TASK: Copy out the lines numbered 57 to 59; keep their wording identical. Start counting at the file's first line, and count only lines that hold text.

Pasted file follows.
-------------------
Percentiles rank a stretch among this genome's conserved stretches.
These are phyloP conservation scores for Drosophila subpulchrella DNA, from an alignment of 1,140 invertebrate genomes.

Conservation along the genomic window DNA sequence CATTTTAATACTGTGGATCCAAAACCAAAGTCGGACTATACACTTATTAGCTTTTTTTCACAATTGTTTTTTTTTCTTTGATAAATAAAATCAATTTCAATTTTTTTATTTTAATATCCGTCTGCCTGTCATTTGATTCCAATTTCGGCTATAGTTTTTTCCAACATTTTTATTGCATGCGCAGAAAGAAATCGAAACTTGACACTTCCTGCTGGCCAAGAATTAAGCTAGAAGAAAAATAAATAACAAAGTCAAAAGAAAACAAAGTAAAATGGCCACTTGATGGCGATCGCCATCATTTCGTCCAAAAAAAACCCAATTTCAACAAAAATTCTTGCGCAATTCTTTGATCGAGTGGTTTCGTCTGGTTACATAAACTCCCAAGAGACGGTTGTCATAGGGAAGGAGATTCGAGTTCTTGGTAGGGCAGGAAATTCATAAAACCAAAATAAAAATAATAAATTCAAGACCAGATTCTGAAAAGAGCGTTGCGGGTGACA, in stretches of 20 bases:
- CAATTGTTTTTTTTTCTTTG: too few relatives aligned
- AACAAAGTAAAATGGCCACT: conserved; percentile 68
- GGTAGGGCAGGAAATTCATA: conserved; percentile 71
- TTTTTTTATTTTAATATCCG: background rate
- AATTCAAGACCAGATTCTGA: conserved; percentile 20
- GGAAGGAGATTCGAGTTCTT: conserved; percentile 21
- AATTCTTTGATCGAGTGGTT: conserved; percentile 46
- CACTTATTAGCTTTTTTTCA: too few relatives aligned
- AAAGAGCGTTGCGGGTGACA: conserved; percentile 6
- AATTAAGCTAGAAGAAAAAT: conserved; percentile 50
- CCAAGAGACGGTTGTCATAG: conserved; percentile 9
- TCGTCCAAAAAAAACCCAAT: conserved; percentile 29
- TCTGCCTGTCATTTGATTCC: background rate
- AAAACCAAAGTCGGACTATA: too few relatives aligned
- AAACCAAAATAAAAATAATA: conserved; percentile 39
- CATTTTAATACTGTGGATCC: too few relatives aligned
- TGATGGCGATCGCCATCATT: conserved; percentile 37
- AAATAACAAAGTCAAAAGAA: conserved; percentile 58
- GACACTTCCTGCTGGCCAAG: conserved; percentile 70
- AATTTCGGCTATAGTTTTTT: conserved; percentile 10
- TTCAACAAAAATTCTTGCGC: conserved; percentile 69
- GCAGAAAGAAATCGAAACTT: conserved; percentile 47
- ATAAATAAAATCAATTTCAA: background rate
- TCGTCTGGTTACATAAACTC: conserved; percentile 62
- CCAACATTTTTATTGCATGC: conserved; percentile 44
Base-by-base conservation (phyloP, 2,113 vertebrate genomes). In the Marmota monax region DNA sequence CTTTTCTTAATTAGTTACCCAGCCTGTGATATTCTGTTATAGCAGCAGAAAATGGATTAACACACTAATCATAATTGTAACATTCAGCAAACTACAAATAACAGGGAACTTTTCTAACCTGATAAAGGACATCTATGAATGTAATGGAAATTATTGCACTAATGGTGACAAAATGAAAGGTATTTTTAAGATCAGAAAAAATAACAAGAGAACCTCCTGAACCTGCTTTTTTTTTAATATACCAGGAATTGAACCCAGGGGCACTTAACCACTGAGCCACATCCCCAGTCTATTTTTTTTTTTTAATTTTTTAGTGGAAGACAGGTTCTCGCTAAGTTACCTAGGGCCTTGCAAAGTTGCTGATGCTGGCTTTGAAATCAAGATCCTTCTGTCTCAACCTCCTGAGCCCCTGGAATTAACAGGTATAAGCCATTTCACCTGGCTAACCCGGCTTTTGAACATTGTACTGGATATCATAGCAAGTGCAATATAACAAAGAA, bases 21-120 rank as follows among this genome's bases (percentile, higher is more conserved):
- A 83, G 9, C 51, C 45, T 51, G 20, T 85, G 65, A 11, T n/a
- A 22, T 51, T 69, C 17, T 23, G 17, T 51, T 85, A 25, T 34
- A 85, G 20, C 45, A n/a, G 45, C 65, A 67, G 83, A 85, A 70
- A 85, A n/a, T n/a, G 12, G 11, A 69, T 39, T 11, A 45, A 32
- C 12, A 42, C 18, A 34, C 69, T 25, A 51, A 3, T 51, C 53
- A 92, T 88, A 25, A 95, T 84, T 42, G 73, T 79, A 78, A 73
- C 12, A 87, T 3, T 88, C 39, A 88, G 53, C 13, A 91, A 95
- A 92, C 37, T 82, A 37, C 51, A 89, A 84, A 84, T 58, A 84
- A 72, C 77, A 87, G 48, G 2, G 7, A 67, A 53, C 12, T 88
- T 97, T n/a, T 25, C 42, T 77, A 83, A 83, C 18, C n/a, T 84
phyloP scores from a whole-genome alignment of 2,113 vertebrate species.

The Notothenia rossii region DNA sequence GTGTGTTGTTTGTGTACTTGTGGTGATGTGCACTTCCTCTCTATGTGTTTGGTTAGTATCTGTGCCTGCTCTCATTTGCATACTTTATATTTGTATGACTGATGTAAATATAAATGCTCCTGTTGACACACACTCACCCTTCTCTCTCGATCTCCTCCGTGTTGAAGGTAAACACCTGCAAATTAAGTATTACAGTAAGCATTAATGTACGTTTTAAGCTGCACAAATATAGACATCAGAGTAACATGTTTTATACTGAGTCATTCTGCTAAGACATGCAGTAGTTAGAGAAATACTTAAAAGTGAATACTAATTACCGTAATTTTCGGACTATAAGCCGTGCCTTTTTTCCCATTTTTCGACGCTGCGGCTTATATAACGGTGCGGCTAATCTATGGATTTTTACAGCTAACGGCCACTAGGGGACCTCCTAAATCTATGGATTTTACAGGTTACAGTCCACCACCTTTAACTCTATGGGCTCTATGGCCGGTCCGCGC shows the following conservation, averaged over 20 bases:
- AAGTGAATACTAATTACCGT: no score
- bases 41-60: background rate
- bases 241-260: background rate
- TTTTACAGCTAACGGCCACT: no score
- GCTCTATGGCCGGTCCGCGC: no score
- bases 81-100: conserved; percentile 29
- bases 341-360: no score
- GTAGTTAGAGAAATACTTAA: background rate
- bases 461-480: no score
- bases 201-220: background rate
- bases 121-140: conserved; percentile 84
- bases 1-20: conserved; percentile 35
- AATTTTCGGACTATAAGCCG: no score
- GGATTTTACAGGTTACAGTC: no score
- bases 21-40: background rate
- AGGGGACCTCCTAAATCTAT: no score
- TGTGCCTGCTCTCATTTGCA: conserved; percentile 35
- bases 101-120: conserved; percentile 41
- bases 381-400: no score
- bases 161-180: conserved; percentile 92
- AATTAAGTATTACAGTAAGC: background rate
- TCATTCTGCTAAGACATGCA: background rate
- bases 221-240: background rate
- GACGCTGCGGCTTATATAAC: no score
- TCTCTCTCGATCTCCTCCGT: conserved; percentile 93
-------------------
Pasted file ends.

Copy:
- AGGGGACCTCCTAAATCTAT: no score
- TGTGCCTGCTCTCATTTGCA: conserved; percentile 35
- bases 101-120: conserved; percentile 41